Trump campaign raises nearly $500,000 selling plastic straws

‘Liberal paper’ drinking straws useless, says top aide

Jon Sharman
Tuesday 30 July 2019 15:41
Schoolgirls petition McDonald's and Burger King to remove plastic toys from meals targeted at children

Donald Trump‘s re-election campaign has pocketed nearly $500,000 (£411,000) through the sale of branded plastic straws, the president’s top aide has said.

The 9in, laser-engraved drinking aids are reusable, recyclable and BPA free, according to Mr Trump’s website.

Supporters can buy a pack of 10 red straws with the president’s name in black for $15 (£12.33).

Brad Parscale, Mr Trump’s 2020 re-election campaign manager, said in a tweet that sales had netted nearly $500,000 so far.

“Liberal paper straws don’t work,” reads the product page. “STAND WITH PRESIDENT TRUMP and buy your pack of recyclable straws today.”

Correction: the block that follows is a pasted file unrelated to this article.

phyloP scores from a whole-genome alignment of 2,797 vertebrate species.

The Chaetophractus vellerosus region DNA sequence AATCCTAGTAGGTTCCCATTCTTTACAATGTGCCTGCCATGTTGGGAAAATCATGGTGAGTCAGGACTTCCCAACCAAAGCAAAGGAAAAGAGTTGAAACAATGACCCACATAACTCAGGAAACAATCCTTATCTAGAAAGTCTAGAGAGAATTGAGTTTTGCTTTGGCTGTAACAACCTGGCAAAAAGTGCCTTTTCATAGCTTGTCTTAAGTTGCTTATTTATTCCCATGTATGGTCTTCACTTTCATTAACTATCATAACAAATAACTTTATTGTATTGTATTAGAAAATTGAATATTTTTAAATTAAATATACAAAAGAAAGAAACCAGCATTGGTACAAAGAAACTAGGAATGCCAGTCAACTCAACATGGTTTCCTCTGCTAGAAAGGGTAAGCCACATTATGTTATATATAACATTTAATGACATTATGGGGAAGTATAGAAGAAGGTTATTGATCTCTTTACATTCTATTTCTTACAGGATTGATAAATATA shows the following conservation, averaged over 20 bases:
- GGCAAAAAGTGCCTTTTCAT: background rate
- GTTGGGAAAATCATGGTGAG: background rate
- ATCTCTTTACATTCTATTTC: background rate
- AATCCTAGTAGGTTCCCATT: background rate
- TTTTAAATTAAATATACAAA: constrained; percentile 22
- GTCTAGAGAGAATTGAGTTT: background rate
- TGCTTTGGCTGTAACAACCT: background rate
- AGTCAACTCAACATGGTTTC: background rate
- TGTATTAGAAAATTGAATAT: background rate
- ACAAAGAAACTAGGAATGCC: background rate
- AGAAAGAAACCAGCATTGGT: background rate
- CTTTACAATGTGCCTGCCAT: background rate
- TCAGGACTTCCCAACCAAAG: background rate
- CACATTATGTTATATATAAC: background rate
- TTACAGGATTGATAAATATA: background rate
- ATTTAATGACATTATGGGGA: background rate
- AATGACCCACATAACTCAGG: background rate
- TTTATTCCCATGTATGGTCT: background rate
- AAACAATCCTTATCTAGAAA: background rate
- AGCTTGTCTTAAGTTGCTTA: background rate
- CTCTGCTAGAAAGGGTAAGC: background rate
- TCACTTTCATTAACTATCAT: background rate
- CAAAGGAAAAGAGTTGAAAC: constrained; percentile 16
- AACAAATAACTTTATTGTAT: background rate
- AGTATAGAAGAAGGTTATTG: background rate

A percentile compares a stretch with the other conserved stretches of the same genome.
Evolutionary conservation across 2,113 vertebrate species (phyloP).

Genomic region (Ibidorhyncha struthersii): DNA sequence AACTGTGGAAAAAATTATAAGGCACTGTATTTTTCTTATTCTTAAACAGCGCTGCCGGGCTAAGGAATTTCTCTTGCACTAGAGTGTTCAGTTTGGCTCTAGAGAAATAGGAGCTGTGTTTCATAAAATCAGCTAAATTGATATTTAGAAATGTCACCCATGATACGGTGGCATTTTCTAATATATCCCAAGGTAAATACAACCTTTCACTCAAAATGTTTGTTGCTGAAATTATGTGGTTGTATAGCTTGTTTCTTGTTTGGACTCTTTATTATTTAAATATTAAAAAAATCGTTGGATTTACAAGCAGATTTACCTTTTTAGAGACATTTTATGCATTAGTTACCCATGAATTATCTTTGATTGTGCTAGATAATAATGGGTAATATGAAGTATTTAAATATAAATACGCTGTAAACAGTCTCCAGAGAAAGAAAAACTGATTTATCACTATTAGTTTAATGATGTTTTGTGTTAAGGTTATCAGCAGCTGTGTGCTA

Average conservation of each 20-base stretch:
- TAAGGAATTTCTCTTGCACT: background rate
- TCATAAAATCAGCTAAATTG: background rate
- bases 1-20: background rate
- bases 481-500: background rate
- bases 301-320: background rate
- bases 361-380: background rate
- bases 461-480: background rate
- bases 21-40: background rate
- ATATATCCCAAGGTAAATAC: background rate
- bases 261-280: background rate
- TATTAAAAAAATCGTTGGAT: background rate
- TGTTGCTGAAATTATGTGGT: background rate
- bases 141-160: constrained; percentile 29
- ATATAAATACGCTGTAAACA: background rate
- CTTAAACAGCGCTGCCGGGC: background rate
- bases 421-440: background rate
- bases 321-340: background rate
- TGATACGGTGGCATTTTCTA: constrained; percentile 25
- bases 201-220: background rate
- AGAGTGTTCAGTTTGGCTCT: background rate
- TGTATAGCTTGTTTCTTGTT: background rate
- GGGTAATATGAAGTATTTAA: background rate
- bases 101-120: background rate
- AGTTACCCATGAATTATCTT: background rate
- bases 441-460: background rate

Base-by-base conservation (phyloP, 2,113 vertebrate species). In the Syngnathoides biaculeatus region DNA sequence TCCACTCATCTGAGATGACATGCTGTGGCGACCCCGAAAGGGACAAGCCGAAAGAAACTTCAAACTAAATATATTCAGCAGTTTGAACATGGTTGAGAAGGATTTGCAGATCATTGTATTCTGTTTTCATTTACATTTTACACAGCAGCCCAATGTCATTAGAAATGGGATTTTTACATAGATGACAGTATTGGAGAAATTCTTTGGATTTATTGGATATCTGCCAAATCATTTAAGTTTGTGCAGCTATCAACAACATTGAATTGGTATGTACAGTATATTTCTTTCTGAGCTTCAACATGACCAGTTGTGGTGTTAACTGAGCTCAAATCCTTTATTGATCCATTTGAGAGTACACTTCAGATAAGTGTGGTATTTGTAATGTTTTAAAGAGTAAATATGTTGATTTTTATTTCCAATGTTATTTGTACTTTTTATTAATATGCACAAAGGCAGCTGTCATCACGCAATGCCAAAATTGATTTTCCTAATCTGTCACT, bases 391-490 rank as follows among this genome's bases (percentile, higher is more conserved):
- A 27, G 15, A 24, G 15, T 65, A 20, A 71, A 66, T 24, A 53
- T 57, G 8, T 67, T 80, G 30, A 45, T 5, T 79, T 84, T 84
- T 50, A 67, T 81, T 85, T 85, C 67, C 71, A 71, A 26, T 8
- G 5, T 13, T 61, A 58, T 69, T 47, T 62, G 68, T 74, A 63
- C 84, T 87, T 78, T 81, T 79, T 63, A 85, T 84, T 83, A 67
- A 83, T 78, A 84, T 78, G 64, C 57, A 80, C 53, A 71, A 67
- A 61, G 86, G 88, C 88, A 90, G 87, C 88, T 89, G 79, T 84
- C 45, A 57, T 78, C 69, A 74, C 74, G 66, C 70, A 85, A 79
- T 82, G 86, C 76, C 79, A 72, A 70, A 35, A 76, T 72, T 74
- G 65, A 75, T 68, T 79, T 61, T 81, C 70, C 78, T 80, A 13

The idea of branded plastic straws apparently stems from Mr Parscale’s dislike of the environmentally-friendly paper version.

On 18 July he tweeted an image of a soggy, crumpled straw in a plastic cup and said: “I’m so over paper straws. #LiberalProgress This is exactly what they would do to the economy as well. Squeeze it until it doesn’t work.”

Responding to a Twitter user who complained the $15 Trump straw pack was “a little pricey”, Mr Parscale said: “Remember, every dollar spent in the store is a donation going to help re-elect @realDonaldTrump in 2020! This way you get a fun memory and make a donation at the same time!”

Other items on Mr Trump’s online shop include his now-infamous “Make America Great Again” baseball caps, and swimming costumes bearing the same slogan priced at $55 (£45). Shoppers can “make a YUGE splash poolside or at the beach this summer”, the site says.

Also available are branded pint glasses, dog leads and sunglass holders.

Focus on the widespread use of plastic has intensified in the wake of David Attenborough’s Blue Planet II.

They will be banned in England – where people use an estimated 4.7 billion a year – from April 2020, alongside cotton buds and plastic stirrers. The European Union plans similar bans on single-use plastic, such as cutlery, from 2021, as does Canada.

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